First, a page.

Month: December 2015

Christmas Gifts with a Difference

  The feeling of excitement and Christmas joy has somehow disappeared from my life a few years ago. I don’t go through the mad shopping spree, the long lines at the cash register, the gift wrapping, etc. But I do look forward for the holidays and to hanging out or doing fun things with my kids. They don’t spend a lot of time on their iPads but I prefer minimizing it by engaging them in arts and crafts activities so they can make gifts and Christmas cards for their cousins and friends.  A few days before the school holidays start, I browse the web in order to find hands on activities for my daughters and here’s what I’ve found so far. Most of these activities can be made by recycling used or old things, like socks and sweaters, old toy cars and mason jars, etc.          

Middle School, Reimagined

As a parent of school age children and as someone who values the importance of good education, I share the anxiety of a lot of parents out there  touring schools in hopes of finding a fitting environment for the much feared transition to middle school. My eldest daughter, a product of San Francisco public schools, is a sophomore at Lowell, and my youngest is a fifth grader at Ulloa Elementary. Honestly, neither of us parents nor my eldest daughter can see Maia, the youngest, in a big school setting, and that’s the reason we are looking at private schools with small size classrooms. Helen, a good friend of mine, and a mother of a fifth grader, suggested I look at Millennium School’s website and attend one of their pop-up sessions. We went to one such session with the whole family. It was a pretty exciting and informative experience that took place at the studio of EHDD Architects, the same studio that is designing the future school site. The main concern of all attending parents was a need to find an engaging …

Omiiroo Gallery art events oakland

Omiiroo Gallery in the Sweet Spot

I met Githinji Mbire in a parking lot while interviewing aerosol artist Desi Mundo in front of the Alice Street mural. I’d asked Desi who he’d recommend I interview next. “That guy right there walking by,” he pointed to a fast-moving Mbire.  Last week (unannounced) I dropped by the Omiiroo Gallery  in Oakland on a stretch of 15th street that was abandoned when I lived in the area. Now, it’s lined with art spaces and art businesses. Mbire describes himself primarily as a sculptor/painter who has also moved into film and performance. He kindly obliged a spontaneous chat. What drew you to this block? Omiiroo has been in the space about a year now. Before, we had a gallery on Franklin and 14th. One of my friends had moved in here. And one day I was passing by here as they were working on the block and I thought, I want one of these. Another day when I was on 15th, she (my friend) just opened the door and I was like “WHAT?” She happened to …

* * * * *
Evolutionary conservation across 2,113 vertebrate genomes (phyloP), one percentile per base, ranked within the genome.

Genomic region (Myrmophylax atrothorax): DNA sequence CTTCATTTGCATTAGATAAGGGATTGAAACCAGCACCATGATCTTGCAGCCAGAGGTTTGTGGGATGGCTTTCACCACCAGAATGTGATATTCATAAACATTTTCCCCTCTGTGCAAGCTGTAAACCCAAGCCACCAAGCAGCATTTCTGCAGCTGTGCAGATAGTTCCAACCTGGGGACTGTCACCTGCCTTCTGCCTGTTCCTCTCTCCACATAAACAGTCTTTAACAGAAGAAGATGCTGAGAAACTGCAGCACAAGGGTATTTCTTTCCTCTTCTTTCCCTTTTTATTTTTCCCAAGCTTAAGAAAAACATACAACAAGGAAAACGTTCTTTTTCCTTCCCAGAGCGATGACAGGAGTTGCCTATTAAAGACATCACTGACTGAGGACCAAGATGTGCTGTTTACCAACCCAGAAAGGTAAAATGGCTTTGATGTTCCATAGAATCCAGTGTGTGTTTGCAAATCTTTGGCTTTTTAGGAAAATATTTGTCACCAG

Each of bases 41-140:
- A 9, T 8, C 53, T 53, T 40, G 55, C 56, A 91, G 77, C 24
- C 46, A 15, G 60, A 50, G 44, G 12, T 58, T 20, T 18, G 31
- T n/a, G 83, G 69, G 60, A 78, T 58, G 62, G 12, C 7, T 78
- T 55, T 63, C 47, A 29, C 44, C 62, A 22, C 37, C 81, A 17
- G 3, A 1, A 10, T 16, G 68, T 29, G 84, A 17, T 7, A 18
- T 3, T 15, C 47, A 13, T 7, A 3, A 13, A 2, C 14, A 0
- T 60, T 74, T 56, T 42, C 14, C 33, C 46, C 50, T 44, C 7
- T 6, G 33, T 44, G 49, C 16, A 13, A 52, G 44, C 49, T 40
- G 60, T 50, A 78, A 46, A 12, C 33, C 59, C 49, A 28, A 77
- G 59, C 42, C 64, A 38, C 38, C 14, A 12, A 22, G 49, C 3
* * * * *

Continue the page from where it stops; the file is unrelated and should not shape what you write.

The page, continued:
Kids of Incarcerated Parents Speak Up

Millions of children live with one incarcerated parent. We don’t see what’s missing in their lives. We don’t hear what they need from the adults around them. Until, Project WHAT! (We’re Here and Talking), family members, teachers, lawyers, social workers and doctors lacked the children’s view of how best to support their specific needs.  I sat down with Project WHAT! alum and Program Associate Alisha Murdock to learn more. (Photos by photographer Ruth Morgan from the Sentence Unseen exhibit, running through January 23rd at the African American Museum and Library in Oakland) How did Project WHAT! come to your attention? Alisha Murdock: Both my parents were in and out of prison a lot. My friend told me about it because she was in the program, and she learned about it at school. She was going to El Cerritto High. From being in the program, I hear that people find out about it from school counselors or word of mouth. For me, staying connected with Project WHAT! has meant a lot because it is a family.  …